Investigation of the Myogenic Differentiation Potential of Adipose Tissue Derived Stem Cells using RNA-interference
El-Mustapha Haddouti (MSc Biology with Biomedical Sciences)
Duchene muscular dystrophy (DMD) is the most rapidly progressing muscle Disease. DMD is caused by mutations in the X chromosome-linked DMD gene, which encodes the sarcolemma-stabilizing protein-dystrophin, causes progressive and degenerative muscle weakness and atrophy.
DMD afflicts ~1 in every 3,500 boys, making this lethal muscle-wasting disease the most prevalent hereditary muscle disorder. Moreover between 600 and 800 neuromuscular diseases are related to amyotrophia, which has no cure until now and finally leads to death.
Adipose-tissue, which can be obtained in large quantities from healthy donors, represents an excellent reservoir for stem cells to be used in degenerative muscle diseases. Human mesenchymal stem cells (hMSCs) in particular are gaining much attention as therapeutic agents.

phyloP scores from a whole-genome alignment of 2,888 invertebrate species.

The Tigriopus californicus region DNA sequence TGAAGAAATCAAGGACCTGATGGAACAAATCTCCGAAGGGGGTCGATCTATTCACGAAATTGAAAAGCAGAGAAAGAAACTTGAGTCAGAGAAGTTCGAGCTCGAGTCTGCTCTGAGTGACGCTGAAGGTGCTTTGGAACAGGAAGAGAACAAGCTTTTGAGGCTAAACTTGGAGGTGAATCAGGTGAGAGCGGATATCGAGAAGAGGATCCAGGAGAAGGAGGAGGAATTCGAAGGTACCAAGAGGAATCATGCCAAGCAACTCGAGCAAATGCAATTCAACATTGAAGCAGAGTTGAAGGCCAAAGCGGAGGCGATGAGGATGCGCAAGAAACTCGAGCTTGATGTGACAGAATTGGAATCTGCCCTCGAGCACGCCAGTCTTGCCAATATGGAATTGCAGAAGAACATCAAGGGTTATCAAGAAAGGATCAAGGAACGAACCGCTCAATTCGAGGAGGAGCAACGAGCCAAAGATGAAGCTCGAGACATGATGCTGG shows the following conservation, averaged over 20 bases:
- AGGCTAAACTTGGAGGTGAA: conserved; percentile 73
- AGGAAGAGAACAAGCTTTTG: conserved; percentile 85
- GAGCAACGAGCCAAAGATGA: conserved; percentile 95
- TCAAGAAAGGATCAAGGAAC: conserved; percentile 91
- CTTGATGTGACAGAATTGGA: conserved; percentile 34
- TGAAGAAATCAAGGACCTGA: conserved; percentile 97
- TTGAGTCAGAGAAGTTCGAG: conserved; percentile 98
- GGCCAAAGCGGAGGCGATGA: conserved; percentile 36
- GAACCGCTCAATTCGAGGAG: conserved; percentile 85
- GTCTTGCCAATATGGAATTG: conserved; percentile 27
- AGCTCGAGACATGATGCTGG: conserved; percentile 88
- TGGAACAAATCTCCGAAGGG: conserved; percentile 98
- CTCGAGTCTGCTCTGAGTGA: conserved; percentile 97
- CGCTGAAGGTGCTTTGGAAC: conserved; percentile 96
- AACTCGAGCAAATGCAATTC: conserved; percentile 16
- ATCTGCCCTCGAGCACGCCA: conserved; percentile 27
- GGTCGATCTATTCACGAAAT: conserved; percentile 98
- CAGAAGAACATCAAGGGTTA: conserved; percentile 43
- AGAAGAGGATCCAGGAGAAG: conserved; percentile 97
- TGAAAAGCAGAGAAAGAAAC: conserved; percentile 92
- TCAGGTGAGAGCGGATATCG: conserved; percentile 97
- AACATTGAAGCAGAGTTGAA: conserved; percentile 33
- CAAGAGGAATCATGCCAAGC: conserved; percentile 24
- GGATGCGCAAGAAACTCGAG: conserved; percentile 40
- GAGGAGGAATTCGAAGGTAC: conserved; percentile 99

The myogenic differentiation potential of adipose tissue-derived stem cells (ATSCs) will be investigated using different approaches. In addition to standard induction methods, these cells will be fused with dystrophin-negative muscle cells. The reprogramming capacity of myoblasts to recover the expression of defect protein after fusion with ATSCs will be examined.
The relatively new method of RNA-interference (RNAi) will be used. The RNAi-based mechanism specifically mediated by small-interfering RNAs (siRNAs) can silence target genes at the chromatin level through gene expression downregulation. Specific siRNA will be cloned into a vector and transfected into ATSCs to silence candidate genes involved in negative regulation of myogenic differentiation.
This study may further elucidate the cellular mechanisms of myogenic differentiation and may contribute to basic research and understanding of muscle dystrophy.
In co-operation with Prof. Anton Wernig, University of Bonn, Bonn/Germany